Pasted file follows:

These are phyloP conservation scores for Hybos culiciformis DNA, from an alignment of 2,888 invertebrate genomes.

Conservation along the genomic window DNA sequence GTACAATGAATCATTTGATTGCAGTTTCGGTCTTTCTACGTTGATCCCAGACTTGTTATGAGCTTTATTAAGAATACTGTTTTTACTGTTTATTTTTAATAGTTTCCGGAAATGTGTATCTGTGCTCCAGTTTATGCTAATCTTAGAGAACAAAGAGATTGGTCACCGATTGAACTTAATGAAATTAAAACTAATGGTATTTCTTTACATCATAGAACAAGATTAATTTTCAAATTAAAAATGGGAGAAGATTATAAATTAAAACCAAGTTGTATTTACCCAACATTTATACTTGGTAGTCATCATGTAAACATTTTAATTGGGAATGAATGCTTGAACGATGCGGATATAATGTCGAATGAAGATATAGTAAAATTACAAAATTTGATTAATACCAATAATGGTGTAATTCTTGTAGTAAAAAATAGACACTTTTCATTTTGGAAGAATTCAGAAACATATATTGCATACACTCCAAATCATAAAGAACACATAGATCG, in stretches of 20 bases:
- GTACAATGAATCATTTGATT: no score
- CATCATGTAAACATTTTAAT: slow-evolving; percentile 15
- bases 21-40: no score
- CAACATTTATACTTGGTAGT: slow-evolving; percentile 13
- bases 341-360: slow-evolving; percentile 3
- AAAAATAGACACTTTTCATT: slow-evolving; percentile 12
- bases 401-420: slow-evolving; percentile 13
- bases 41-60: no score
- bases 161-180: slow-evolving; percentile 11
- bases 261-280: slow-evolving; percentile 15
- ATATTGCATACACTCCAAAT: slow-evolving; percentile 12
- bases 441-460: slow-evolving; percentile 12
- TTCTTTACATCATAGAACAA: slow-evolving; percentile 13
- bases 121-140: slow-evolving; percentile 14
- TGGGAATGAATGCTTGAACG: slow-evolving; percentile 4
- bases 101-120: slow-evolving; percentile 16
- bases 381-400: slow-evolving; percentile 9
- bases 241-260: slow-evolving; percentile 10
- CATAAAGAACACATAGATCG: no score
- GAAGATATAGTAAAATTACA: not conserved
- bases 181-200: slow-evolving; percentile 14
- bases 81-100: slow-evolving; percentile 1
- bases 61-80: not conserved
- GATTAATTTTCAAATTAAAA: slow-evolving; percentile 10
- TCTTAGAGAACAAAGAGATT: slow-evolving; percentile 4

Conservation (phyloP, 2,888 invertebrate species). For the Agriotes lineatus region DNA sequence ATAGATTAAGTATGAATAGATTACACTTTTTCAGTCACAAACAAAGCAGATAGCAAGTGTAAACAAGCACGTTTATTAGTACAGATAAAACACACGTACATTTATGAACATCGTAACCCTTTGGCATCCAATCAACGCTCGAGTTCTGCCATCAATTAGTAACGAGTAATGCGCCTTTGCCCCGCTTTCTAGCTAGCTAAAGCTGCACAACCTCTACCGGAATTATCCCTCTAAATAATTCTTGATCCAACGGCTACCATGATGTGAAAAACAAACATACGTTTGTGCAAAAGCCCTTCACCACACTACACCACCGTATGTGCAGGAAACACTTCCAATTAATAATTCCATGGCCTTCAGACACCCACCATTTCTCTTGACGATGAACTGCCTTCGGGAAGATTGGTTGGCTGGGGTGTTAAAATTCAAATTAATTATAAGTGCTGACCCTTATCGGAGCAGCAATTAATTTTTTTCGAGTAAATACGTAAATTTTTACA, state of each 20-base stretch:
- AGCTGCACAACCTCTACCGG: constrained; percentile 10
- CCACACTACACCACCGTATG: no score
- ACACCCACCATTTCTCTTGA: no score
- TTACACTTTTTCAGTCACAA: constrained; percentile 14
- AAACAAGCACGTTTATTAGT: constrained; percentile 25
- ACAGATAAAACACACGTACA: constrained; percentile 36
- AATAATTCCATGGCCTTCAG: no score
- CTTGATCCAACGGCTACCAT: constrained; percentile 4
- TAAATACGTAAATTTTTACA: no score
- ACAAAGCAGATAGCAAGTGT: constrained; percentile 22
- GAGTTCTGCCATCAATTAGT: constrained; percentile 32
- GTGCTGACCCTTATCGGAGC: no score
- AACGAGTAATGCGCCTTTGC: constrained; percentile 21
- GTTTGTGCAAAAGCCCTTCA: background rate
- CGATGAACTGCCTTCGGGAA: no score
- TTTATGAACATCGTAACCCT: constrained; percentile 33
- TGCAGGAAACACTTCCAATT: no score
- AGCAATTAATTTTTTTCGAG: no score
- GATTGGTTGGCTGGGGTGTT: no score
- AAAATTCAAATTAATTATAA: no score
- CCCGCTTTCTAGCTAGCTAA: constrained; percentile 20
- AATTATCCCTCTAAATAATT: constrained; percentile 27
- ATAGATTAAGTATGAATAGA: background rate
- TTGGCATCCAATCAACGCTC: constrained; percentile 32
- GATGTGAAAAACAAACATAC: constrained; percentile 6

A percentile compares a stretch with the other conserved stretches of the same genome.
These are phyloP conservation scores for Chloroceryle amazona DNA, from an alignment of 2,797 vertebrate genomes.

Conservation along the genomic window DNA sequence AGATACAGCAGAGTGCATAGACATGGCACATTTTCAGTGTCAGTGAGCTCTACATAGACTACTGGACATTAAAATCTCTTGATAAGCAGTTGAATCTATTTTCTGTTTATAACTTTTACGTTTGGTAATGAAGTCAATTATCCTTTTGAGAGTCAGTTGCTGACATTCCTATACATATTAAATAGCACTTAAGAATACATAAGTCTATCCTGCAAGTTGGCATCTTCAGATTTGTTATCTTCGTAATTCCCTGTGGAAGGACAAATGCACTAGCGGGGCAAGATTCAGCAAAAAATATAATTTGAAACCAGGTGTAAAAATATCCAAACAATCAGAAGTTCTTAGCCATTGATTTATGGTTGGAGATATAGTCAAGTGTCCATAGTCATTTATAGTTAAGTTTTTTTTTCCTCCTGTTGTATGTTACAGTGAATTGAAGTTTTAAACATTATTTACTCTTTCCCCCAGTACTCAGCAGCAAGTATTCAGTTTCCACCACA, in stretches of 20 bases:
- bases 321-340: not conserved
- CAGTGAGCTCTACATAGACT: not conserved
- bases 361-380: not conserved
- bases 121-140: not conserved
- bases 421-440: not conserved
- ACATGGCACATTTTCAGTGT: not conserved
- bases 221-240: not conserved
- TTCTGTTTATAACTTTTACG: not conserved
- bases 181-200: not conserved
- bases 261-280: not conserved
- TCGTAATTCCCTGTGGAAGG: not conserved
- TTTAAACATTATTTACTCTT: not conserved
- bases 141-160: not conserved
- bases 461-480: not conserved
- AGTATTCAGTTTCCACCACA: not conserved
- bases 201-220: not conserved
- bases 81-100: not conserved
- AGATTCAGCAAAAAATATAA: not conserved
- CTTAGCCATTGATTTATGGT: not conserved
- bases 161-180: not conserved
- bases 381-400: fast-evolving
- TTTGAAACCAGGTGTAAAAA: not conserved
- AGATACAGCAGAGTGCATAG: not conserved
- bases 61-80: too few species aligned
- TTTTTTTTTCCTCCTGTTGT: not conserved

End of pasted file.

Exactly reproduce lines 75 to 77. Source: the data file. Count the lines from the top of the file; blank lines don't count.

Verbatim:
- CTTAGCCATTGATTTATGGT: not conserved
- bases 161-180: not conserved
- bases 381-400: fast-evolving